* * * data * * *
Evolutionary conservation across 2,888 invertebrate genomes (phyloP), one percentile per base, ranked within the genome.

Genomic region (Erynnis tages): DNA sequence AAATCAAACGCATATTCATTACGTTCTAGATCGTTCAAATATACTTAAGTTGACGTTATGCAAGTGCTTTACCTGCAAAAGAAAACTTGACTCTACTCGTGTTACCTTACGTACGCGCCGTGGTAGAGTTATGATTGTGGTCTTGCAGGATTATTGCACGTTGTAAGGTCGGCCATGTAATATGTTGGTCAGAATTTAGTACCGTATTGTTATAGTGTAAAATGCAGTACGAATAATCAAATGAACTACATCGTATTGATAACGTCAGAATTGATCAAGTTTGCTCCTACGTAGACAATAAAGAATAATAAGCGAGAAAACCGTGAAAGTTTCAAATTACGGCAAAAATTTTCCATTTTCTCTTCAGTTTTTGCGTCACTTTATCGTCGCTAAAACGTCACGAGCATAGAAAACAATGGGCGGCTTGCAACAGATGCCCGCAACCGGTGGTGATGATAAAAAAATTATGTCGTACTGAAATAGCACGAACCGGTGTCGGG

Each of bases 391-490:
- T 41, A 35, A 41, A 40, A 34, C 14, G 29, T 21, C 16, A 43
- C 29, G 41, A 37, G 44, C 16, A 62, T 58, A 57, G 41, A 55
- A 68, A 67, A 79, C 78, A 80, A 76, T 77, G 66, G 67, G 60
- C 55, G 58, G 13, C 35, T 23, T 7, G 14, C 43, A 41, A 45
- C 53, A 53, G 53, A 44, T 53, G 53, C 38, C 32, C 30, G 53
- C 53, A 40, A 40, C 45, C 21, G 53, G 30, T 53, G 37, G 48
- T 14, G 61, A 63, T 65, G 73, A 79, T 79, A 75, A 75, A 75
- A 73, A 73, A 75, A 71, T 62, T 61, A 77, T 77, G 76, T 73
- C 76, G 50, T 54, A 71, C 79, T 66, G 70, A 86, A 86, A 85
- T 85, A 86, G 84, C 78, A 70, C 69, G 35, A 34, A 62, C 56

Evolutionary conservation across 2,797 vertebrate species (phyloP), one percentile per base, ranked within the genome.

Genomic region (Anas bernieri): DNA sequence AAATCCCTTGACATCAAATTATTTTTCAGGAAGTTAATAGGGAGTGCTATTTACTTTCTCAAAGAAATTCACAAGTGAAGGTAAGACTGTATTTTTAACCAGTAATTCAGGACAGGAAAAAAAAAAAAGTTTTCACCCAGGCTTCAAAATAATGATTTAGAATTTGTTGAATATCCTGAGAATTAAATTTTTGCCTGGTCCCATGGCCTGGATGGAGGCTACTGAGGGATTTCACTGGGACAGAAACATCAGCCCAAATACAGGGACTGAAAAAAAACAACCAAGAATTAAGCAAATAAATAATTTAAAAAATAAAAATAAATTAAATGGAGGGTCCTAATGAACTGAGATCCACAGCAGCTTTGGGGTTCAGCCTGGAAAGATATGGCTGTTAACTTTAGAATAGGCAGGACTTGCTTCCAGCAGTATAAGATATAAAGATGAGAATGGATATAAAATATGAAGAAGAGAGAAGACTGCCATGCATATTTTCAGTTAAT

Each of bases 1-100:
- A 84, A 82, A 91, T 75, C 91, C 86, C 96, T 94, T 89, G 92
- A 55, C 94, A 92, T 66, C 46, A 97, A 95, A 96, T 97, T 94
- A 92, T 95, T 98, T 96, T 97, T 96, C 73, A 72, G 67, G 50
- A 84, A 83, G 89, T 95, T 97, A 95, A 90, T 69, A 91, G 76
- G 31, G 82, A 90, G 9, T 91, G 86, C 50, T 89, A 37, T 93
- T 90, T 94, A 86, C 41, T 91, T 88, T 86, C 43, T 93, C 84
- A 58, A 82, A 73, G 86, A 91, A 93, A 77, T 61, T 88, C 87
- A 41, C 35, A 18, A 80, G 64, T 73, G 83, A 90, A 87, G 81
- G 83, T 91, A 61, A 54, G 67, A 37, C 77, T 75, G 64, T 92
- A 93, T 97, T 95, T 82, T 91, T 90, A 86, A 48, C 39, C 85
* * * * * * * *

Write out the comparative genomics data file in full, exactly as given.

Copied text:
Evolutionary conservation across 2,888 invertebrate genomes (phyloP), one percentile per base, ranked within the genome.

Genomic region (Erynnis tages): DNA sequence AAATCAAACGCATATTCATTACGTTCTAGATCGTTCAAATATACTTAAGTTGACGTTATGCAAGTGCTTTACCTGCAAAAGAAAACTTGACTCTACTCGTGTTACCTTACGTACGCGCCGTGGTAGAGTTATGATTGTGGTCTTGCAGGATTATTGCACGTTGTAAGGTCGGCCATGTAATATGTTGGTCAGAATTTAGTACCGTATTGTTATAGTGTAAAATGCAGTACGAATAATCAAATGAACTACATCGTATTGATAACGTCAGAATTGATCAAGTTTGCTCCTACGTAGACAATAAAGAATAATAAGCGAGAAAACCGTGAAAGTTTCAAATTACGGCAAAAATTTTCCATTTTCTCTTCAGTTTTTGCGTCACTTTATCGTCGCTAAAACGTCACGAGCATAGAAAACAATGGGCGGCTTGCAACAGATGCCCGCAACCGGTGGTGATGATAAAAAAATTATGTCGTACTGAAATAGCACGAACCGGTGTCGGG

Each of bases 391-490:
- T 41, A 35, A 41, A 40, A 34, C 14, G 29, T 21, C 16, A 43
- C 29, G 41, A 37, G 44, C 16, A 62, T 58, A 57, G 41, A 55
- A 68, A 67, A 79, C 78, A 80, A 76, T 77, G 66, G 67, G 60
- C 55, G 58, G 13, C 35, T 23, T 7, G 14, C 43, A 41, A 45
- C 53, A 53, G 53, A 44, T 53, G 53, C 38, C 32, C 30, G 53
- C 53, A 40, A 40, C 45, C 21, G 53, G 30, T 53, G 37, G 48
- T 14, G 61, A 63, T 65, G 73, A 79, T 79, A 75, A 75, A 75
- A 73, A 73, A 75, A 71, T 62, T 61, A 77, T 77, G 76, T 73
- C 76, G 50, T 54, A 71, C 79, T 66, G 70, A 86, A 86, A 85
- T 85, A 86, G 84, C 78, A 70, C 69, G 35, A 34, A 62, C 56

Evolutionary conservation across 2,797 vertebrate species (phyloP), one percentile per base, ranked within the genome.

Genomic region (Anas bernieri): DNA sequence AAATCCCTTGACATCAAATTATTTTTCAGGAAGTTAATAGGGAGTGCTATTTACTTTCTCAAAGAAATTCACAAGTGAAGGTAAGACTGTATTTTTAACCAGTAATTCAGGACAGGAAAAAAAAAAAAGTTTTCACCCAGGCTTCAAAATAATGATTTAGAATTTGTTGAATATCCTGAGAATTAAATTTTTGCCTGGTCCCATGGCCTGGATGGAGGCTACTGAGGGATTTCACTGGGACAGAAACATCAGCCCAAATACAGGGACTGAAAAAAAACAACCAAGAATTAAGCAAATAAATAATTTAAAAAATAAAAATAAATTAAATGGAGGGTCCTAATGAACTGAGATCCACAGCAGCTTTGGGGTTCAGCCTGGAAAGATATGGCTGTTAACTTTAGAATAGGCAGGACTTGCTTCCAGCAGTATAAGATATAAAGATGAGAATGGATATAAAATATGAAGAAGAGAGAAGACTGCCATGCATATTTTCAGTTAAT

Each of bases 1-100:
- A 84, A 82, A 91, T 75, C 91, C 86, C 96, T 94, T 89, G 92
- A 55, C 94, A 92, T 66, C 46, A 97, A 95, A 96, T 97, T 94
- A 92, T 95, T 98, T 96, T 97, T 96, C 73, A 72, G 67, G 50
- A 84, A 83, G 89, T 95, T 97, A 95, A 90, T 69, A 91, G 76
- G 31, G 82, A 90, G 9, T 91, G 86, C 50, T 89, A 37, T 93
- T 90, T 94, A 86, C 41, T 91, T 88, T 86, C 43, T 93, C 84
- A 58, A 82, A 73, G 86, A 91, A 93, A 77, T 61, T 88, C 87
- A 41, C 35, A 18, A 80, G 64, T 73, G 83, A 90, A 87, G 81
- G 83, T 91, A 61, A 54, G 67, A 37, C 77, T 75, G 64, T 92
- A 93, T 97, T 95, T 82, T 91, T 90, A 86, A 48, C 39, C 85